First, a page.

India and China’s largest oil companies have agreed to jointly explore for oil and natural gas world-wide and use their combined financial resources and expertise to secure energy supplies for their fast-growing economies.

The natural gas bonanza in the eastern Mediterranean just keeps getting bigger and so do the geopolitical headaches. Israel, whose exploration is the most advanced, is making new strikes. Cyprus is on the cusp of energy riches and is seeking loans in China. Lebanon is hustling to get its act together to launch exploration of its waters. All this has stirred political tensions in the region, exacerbating old rivalries between Israel and Lebanon and between Turkey and Greece, with Syria, Egypt and the Palestinians in the Gaza Strip likely to get dragged in somewhere down the line. Now Russia, seemingly determined to rival Turkish ambitions of regional influence, is getting involved.

Prices of crucial shale gas byproducts, such as ethane and propane, have tumbled to 10-year lows due to booming shale gas output.

Japan and Russia have agreed to throw their support behind a huge private-sector project to build a liquefied natural gas (LNG) plant in Russia’s Far East. The planned plant in Vladivostok is expected to produce 10 million tonnes of LNG annually — or about 13% of Japan’s annual imports –when it comes online later this decade.

The Organization of Petroleum Exporting Countries (OPEC), which in its heyday could trigger global economic crises by turning off the oil taps, faces an uncertain future as the shale oil and gas revolution transforms the energy business. OPEC’s plight is deepened by a growing confrontation between oil price hawks, like Iran and Algeria, and the so-called doves led by Saudi Arabia, long the dominant member of the cartel, over slumping prices. An emerging alliance between Iran and its traditional rival Iraq, now increasingly under the influence of Tehran following the withdrawal of U.S. forces in December, is also jolting OPEC.

Japan’s parliament approved government guarantees on insurance for crude oil cargoes from Iran this week, paving the way for it to become the first of Iran’s big Asian oil buyers to get round new European Union sanctions.

Oil from a pipeline bypassing the Strait of Hormuz should be loaded for a first test cargo from the United Arab Emirates by July. Iran in February threatened to close shipping lanes through the Strait of Hormuz in retaliation for sanctions targeting its energy sector. The threat sparked a push to get around the waterway with conventional oil pipelines. The 230-mile Abu Dhabi crude oil pipeline is designed to carry oil from the western deserts of the United Arab Emirates to the port of Fujairah.

Norwegian energy company Statoil predicts global energy demand should increase 40% by 2040 and demand for fossil fuels should lead the way. “Demand will increase for all types of energy,” Statoil chief economist Klaus Mohn said in a statement.

US oil company Apache Corporation announced that there may be an estimated 3 billion barrels of crude oil under land it purchased in America’s Heartland. The crude oil sits under 880,000 net acres spread across the states of Kansas, Nebraska, and Montana.

Auto manufacturers in India are cutting production of gasoline-run vehicles with consumer demand diminishing as the cost of the fuel has risen.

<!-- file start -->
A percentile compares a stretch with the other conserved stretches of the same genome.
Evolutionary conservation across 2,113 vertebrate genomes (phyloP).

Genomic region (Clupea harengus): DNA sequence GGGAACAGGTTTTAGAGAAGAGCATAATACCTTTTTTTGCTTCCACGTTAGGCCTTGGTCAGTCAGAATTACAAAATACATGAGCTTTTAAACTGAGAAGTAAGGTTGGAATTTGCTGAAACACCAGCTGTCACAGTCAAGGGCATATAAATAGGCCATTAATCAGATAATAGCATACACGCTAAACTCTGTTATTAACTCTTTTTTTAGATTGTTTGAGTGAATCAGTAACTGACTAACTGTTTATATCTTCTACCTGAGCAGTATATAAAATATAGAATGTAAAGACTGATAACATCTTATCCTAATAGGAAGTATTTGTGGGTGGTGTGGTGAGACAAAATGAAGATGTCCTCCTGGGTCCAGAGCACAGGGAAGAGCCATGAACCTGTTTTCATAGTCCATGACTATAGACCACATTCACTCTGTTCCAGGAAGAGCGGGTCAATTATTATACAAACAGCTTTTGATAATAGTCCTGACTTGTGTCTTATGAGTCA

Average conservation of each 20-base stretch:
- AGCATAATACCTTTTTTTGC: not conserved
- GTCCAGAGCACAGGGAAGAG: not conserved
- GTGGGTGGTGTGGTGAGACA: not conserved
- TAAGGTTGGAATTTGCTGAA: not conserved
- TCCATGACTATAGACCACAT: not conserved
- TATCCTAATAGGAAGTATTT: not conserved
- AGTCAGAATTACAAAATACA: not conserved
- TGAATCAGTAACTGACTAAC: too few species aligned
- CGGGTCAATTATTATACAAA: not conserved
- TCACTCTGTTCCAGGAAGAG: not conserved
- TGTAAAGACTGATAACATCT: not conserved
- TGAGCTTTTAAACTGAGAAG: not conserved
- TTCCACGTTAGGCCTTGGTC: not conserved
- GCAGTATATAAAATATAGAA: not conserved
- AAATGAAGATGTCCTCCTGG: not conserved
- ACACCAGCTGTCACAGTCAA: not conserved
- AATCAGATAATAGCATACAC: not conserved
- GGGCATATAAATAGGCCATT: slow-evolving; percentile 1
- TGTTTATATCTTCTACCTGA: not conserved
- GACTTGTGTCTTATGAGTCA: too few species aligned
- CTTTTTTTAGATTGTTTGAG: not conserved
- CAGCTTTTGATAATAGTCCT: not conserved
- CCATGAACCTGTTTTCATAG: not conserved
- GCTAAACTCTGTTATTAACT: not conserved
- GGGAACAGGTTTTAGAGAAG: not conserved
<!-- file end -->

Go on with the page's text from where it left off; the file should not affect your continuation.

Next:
Talks to overcome the barriers to the creation of a single green energy market between Ireland and Britain are under way between officials, the British-Irish Council reported yesterday. The discussions include greater interconnections between the nations’ electricity grids. The goal is to enable Ireland to be able to export energy to Britain. British energy companies are investing heavily in offshore wind in Scotland but Ireland has the potential to produce energy more cheaply in shallower waters.

Pakistan’s Ministry of Petroleum has been directed by the government to immediately supply 28000 tonnes of fuel oil daily to the nation’s power plants so as to add 1200 MW to the national grid system. Prior to the directive 2000 tonnes of fuel oil were being supplied for electricity production. The government is trying to solve an energy crisis which has led to on-going electric power shortages in the industrial and residential sectors of the economy. Pakistan is the only country in south Asia where power generation has declined in the last five years, as disclosed by the BP Statistical Review 2012. According to the report, Pakistan generated only 89.1 terawatt hours of electricity in 2011 against 98.2 terawatt hours in 2007.

The Government of India asked Coal India Ltd. to import coal to help address local electricity shortages and also to rework its fuel supply pacts with power utilities.  The government is putting pressure on the state-run coal mining firm in an effort to boost electricity generation amidst energy shortages. India’s coal shortage has widened to 192 million metric tons in the financial year that began April 1 from about 85 million tons two years ago. Coal India supplies 80% of the country’s coal demands.

Electricity prices in the state of South Australia are rising 17.7% as of July 1st.  The price increase is attributed to Australia’s new carbon tax and the level of the feed-in tariff’s for solar and wind projects which are passed on to consumers.

Residential electricity users in Bangladesh have seen at least a 50% rise in their bills since March due to a change in the tariff structure. Now the unit price of electricity for households depends on how much power is consumed by each household in a month.

Sweden’s biomass industry now supplies 20% of all energy in the country.

h/t  Ray Long, ASPO-USA, Assistant Director

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1 Comment on Energy Facts of the Day

  1. I am really glad to read this blog posts which includes plenty of useful facts, thanks for providing these statistics.